Make sure to leave enough time to nip home for extra layers before the next on the list!

Northern Lights tour

Glimpsing the Northern Lights is definitely something everyone should do in their life-time. Known as aurora borealis, the lights are caused by solar flares that are drawn to the North Pole’s magnetic field and shimmer green, white or red as they cross the sky.

You usually need to clear the any light pollution to really the Northern lights and you can do this by car, bus or boat. I opted for an organised boat trip – as well boats are bit more fun than buses are they not and we didn’t have our own car. Of course there is an element of luck in this game and you are at the mercy of the weather among other factors. So I suggest booking a trip on your first day. It gives you a chance to rebook if clouds block your view.

The boat trip lasted a few hours and the guides were good in providing ‘entertainment’ for us while we waited for the lights to dance for us. This included Icelandic folk songs and a talk bout Iceland and the Northern lights.

Make sure you dress warmly as you will be standing outside on a boat, at night, in winter in the North Atlantic. I managed to under estimate the number of layers needs and was a bit chill- hence my warning!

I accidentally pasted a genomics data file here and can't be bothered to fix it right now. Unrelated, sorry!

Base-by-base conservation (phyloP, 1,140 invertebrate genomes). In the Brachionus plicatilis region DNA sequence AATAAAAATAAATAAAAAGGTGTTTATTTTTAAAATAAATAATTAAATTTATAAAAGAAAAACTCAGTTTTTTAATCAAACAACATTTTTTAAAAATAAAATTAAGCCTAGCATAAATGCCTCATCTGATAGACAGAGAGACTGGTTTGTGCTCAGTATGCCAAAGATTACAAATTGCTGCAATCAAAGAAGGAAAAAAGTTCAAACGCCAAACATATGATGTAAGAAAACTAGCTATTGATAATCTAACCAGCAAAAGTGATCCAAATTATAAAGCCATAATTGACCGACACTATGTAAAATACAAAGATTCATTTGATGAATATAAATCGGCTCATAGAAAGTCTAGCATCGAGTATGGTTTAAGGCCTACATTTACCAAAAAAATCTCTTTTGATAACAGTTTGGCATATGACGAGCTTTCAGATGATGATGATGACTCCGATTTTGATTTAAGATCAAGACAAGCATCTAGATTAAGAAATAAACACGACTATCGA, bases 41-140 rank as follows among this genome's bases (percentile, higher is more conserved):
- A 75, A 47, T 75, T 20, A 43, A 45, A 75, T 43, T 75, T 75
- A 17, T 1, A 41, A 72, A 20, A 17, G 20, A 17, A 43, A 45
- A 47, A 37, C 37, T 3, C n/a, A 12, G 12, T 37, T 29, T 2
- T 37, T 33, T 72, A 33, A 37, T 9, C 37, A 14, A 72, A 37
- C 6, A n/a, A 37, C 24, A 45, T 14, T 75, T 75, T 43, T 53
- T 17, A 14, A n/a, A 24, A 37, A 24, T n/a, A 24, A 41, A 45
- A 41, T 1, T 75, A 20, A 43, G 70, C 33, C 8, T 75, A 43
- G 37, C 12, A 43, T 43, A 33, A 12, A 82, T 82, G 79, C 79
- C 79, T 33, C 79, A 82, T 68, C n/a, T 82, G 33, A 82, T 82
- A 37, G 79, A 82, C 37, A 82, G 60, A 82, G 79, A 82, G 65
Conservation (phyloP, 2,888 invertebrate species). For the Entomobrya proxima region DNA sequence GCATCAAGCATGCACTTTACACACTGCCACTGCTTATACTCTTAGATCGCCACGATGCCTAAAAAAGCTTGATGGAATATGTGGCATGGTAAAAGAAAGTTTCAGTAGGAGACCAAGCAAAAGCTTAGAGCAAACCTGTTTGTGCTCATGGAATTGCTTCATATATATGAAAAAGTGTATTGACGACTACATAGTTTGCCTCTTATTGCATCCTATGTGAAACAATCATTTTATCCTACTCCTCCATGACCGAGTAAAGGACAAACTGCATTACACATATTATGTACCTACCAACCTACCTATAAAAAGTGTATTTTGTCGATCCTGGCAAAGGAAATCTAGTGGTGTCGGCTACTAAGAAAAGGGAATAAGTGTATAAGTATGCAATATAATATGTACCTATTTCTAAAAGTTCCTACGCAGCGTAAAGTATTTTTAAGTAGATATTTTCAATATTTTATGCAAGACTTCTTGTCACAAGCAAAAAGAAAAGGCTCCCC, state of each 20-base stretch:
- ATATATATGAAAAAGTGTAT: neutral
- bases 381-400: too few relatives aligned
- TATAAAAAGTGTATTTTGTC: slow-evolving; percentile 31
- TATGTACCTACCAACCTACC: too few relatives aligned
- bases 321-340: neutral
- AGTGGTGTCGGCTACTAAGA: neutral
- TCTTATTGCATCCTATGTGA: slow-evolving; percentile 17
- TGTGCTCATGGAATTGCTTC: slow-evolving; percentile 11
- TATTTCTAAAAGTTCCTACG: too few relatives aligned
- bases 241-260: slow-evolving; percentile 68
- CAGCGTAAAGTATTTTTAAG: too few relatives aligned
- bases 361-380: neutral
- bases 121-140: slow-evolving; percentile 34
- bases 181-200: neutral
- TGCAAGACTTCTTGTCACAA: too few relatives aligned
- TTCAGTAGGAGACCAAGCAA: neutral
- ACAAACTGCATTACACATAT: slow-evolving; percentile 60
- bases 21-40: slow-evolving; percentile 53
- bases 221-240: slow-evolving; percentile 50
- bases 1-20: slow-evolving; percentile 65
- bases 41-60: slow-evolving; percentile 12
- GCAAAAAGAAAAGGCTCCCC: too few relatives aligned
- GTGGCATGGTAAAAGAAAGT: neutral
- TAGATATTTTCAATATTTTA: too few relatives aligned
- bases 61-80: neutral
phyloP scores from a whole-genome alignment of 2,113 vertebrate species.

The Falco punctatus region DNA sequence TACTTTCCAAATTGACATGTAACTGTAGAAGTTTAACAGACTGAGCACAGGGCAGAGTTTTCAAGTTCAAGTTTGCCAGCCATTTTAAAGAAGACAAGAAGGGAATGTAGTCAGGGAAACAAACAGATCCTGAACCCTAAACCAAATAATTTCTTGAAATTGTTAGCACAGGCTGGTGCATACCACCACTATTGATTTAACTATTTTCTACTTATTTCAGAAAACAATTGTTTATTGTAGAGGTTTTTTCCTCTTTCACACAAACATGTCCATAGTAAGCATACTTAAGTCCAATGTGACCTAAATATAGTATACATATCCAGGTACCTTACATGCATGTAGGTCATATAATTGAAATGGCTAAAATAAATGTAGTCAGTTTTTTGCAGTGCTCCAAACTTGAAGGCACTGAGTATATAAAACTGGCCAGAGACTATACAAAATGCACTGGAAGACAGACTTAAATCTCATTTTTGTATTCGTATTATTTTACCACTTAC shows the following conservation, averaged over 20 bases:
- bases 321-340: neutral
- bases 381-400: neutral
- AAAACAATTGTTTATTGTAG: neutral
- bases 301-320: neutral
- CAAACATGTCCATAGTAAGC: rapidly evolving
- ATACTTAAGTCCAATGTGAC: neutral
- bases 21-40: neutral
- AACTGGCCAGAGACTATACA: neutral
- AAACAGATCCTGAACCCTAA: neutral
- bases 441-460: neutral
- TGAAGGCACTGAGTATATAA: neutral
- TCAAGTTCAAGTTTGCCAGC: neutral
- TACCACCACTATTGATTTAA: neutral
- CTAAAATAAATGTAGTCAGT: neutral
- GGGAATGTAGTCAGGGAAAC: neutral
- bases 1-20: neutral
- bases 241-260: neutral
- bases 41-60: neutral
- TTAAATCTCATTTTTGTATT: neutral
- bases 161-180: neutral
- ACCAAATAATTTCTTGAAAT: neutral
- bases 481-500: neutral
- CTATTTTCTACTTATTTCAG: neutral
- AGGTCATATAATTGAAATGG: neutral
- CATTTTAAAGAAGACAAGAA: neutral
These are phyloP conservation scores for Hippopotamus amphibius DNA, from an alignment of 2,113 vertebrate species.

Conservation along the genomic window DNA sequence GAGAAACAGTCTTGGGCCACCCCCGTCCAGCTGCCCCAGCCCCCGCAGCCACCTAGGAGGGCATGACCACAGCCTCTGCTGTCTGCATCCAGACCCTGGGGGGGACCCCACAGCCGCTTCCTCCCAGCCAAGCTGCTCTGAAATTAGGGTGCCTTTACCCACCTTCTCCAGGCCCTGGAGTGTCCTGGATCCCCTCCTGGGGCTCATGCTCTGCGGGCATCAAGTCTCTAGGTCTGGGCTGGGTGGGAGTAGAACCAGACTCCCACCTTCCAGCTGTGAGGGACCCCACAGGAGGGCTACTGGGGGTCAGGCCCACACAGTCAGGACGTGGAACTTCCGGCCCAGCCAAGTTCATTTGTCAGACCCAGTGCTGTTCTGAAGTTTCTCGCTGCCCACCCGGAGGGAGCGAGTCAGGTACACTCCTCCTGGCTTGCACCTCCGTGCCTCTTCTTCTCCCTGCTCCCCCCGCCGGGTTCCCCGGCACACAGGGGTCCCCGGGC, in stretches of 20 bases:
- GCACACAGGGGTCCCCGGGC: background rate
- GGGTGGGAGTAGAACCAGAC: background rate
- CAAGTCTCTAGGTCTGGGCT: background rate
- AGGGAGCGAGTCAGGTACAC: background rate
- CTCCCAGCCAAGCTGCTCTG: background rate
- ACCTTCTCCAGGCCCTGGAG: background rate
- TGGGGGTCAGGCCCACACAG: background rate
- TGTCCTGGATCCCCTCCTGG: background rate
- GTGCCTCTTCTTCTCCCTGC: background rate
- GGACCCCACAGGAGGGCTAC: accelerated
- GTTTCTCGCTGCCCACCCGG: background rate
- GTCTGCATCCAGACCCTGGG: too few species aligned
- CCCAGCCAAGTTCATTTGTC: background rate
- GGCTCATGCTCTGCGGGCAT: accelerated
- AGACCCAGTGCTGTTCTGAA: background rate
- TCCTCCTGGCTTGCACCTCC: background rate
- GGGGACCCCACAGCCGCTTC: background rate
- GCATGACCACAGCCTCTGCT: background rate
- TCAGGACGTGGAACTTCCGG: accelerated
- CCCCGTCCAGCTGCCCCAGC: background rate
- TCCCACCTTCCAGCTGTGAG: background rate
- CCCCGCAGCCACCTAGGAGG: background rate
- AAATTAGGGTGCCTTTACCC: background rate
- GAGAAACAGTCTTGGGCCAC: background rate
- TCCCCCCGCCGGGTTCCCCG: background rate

When the lights did show themselves they were beautiful and well worth the wait. You won’t see anything else like it. Sadly, my camera at the time was not able to capture them as well as my eye, so I don’t have any decent photographic evidence.

If you do head for a boat tour, I found a great place for dinner near the harbour, you can read about it here.

Day 2 – Visit Golden Circle

The Golden Circle encompasses 3 natural wonders within reach of Reykjavik. There are a number of tours that will collect you from you city hotel, show you the sights and return you at the end of the day. I did the Gray Line tour.

The first of stop was the Pingvellir National Park. This is a place of both historic significance and natural beauty. It was here that the Vikings established the world’s first democratic parliament and their meeting place is marked with a flag.

Pingvellir is also the boundary of the tectonic plates of North America and Europe which are slowing pulling away from each other. You can stand on the edge of this ‘no man’s land’ and admire the rugged landscape that has been created. For me this was super cool and I loved that they built a church in the middle of ‘no man’s land’. The world’s only church without a continent beneath it?

Stop two was Gullfoss, the country’s most famous waterfall. Created by the Hvita River’s spectacular 32m fall into a ravine. The strength of the water creates a thick mist adding to the magic and if you are lucky some rainbows. .

There are steps down to get closer to the falls and an adjacent path for fantastic fall photos.Some fun was added to our trip when another tourist at the falls climbed the barriers to write TRUMP in giant letters in the snow. On our return someone else had updated it to TRUMPET